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Obama’s Plan to Create Jobs (For Lawyers)

During Obama’s LinkedIn town hall today, he touched on a provision in his jobs bill that’s supposed to prevent employers from basing their hiring decisions on a job-seeker’s employment status. Because the long-term unemployed are less likely to get hired, the bill would make it illegal for a company to “discriminate” against people who are out of work.

As you can imagine, the law would have some disastrous unintended consequences. From the Oregon Business Report:

As a practical matter, any unemployed person rejected from a job could demonstrate a prima facie claim for discrimination simply by showing he or she was unemployed and then didn’t get the job. Further, the cases will invariably turn on “yes you did, no I didn’t” factual disputes about the hiring decision: did the employer make the decision because of reasons underlying the person’s unemployment (lawful) or simply because the person was unemployed (unlawful)?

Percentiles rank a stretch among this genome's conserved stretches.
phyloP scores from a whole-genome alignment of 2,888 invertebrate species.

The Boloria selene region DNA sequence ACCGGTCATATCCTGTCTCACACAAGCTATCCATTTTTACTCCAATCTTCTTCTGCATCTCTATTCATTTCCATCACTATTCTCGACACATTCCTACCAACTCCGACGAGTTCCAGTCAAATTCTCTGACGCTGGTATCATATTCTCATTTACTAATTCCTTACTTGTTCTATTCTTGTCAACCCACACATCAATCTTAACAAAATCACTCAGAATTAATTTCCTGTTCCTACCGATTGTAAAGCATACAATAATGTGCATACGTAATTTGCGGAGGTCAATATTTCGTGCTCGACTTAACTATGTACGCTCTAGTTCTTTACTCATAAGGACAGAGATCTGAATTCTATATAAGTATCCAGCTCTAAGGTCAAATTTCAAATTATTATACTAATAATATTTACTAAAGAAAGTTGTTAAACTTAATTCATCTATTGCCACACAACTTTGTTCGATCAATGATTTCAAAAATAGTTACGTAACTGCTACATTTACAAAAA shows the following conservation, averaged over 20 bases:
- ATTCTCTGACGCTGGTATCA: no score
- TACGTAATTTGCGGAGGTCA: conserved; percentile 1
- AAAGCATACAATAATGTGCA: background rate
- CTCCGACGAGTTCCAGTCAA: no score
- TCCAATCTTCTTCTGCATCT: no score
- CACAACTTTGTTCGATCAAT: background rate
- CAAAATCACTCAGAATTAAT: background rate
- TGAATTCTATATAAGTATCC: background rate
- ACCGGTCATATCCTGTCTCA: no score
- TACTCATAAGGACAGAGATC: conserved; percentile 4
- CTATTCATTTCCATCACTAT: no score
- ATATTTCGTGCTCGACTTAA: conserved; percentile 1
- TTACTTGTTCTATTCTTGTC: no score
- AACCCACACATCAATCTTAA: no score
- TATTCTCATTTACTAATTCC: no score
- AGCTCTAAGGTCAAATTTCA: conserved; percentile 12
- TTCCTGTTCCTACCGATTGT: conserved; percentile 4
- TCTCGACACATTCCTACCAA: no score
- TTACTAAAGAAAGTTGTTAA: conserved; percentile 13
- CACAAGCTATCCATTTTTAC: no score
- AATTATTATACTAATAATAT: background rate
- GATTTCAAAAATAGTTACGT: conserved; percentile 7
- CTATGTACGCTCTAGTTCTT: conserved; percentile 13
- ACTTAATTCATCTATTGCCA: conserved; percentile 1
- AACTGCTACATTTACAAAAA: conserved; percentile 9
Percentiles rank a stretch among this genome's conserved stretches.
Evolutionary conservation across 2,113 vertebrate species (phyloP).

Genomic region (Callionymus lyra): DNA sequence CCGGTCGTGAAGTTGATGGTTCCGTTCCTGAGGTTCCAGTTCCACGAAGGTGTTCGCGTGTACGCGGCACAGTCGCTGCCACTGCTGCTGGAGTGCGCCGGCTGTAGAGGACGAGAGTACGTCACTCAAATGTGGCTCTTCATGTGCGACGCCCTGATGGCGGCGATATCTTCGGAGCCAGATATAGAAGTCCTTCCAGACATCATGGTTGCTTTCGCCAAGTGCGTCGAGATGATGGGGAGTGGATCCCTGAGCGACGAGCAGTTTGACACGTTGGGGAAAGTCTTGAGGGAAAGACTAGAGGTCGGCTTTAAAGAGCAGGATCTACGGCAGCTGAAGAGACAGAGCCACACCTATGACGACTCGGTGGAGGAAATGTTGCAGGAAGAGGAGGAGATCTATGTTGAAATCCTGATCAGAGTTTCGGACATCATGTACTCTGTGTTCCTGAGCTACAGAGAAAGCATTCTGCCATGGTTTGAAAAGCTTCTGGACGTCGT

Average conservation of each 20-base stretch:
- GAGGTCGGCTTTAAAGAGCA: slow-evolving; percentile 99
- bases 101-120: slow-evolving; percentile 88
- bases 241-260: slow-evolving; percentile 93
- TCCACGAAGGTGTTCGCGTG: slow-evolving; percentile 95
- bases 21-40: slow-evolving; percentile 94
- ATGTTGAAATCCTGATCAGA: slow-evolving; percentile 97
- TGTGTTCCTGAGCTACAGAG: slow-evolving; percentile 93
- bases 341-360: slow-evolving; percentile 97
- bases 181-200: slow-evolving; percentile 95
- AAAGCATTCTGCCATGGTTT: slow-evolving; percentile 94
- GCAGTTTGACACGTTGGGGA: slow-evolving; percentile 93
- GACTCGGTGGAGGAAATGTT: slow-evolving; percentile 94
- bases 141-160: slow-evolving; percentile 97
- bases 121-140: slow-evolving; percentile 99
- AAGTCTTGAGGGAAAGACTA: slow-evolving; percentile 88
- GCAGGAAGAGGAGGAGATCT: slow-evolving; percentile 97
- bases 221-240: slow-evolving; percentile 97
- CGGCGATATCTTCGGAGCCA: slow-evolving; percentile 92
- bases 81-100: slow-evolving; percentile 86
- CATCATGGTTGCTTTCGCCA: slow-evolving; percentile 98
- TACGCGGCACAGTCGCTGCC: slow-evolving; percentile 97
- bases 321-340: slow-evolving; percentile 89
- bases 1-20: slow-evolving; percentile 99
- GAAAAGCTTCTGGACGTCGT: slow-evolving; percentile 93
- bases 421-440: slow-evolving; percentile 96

Not only would snubbed job applicants be able to effortlessly sue the employers who turned them down, but it would also be exceedingly difficult for the employers to get the cases dismissed before trial. Which of course translates into a lot of hefty legal fees for employers – and a lot of happy employment lawyers:

Because of those subtle factual nuances, and procedural rules that presume the truth of a plaintiff’s allegations until trial, it could be virtually impossible to get even baseless claims dismissed before trial, such as at summary judgment. That makes defending those cases much more difficult and expensive.

Would the risk of a crippling lawsuit make an employer more or less likely to hire? The answer is obvious. And not only is the law a disincentive for job-creation, it also could end up having the opposite intended effect for the long-term unemployed. An employer might not even consider an unemployed applicant, rather than take a chance and bring him in for an interview. Because if the candidate isn’t hired, the company could open itself up to legal trouble. The law could end up being devastating for unemployed people.


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